K’s investigation into a growing replicant freedom movement leads him to a farm, where he retires rogue replicant Sapper Morton and finds a buried box. A forensic analysis reveals the box contains the remains of a female replicant who died as the result of complications from an emergency caesarean section. K finds this unsettling as pregnancy in replicants was originally thought to be impossible.

K is ordered to destroy all evidence related to the case and to retire the child by his superior, Lieutenant Joshi, who believes the knowledge that replicants are able to reproduce to be dangerous and could lead to war. K, disturbed by his orders to kill a born individual, visits the headquarters of Wallace Corporation founder Niander Wallace, who identifies the body as Rachael, an experimental replicant. In the process, he learns of her romantic ties with former veteran blade runner Rick Deckard. Believing that reproduction in replicants can expand his off-world operations, but lacking this technology himself, Wallace sends his replicant enforcer Luv to steal Rachael’s remains from LAPD headquarters and follow K to find Rachael’s child.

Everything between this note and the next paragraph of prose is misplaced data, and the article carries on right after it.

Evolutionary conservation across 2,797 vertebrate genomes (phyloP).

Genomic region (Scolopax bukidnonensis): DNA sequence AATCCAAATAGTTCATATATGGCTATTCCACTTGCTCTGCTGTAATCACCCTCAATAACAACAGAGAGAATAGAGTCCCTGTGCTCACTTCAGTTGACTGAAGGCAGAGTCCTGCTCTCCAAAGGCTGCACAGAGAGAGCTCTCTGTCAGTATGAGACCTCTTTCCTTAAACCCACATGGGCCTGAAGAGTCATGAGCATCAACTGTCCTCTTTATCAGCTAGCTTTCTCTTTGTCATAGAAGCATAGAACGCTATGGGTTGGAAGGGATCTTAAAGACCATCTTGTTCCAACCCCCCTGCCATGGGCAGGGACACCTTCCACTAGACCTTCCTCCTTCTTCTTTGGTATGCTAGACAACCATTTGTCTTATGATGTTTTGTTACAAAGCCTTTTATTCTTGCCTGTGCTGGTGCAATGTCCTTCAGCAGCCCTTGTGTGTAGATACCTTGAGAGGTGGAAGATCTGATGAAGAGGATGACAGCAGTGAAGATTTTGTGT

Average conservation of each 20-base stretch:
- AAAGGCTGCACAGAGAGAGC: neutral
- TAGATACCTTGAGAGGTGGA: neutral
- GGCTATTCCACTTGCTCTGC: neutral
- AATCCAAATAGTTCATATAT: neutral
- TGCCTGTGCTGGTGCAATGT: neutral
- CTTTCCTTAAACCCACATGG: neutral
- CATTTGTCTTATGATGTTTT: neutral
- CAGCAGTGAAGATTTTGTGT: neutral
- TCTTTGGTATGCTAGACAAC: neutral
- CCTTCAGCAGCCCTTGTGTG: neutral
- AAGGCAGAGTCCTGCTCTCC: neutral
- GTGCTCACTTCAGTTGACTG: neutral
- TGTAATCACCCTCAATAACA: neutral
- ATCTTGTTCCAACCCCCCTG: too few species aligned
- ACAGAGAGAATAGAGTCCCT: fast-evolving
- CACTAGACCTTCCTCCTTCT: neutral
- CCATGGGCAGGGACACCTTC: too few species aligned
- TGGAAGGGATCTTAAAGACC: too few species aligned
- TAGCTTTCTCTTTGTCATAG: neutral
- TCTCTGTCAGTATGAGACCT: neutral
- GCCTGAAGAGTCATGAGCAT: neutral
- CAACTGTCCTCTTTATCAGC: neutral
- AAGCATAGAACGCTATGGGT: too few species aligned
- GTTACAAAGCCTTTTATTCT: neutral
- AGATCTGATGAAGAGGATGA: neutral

Returning to Morton’s farm to destroy it, K finds a hidden date that matches one of his own childhood memories about hiding a toy horse. Joi insists that this coincidence is evidence that K is, in fact, a real person. While searching birth records for that year, he discovers that twins were born on that day with identical DNA except for the sex chromosome; only the boy is listed as alive. Tracking the child to an orphanage in ruined San Diego, K discovers its records from the relevant year have been stolen. K also recognises the orphanage from his memories, and finds the hidden toy horse, suggesting that these memories — which he thought were merely implants — are real.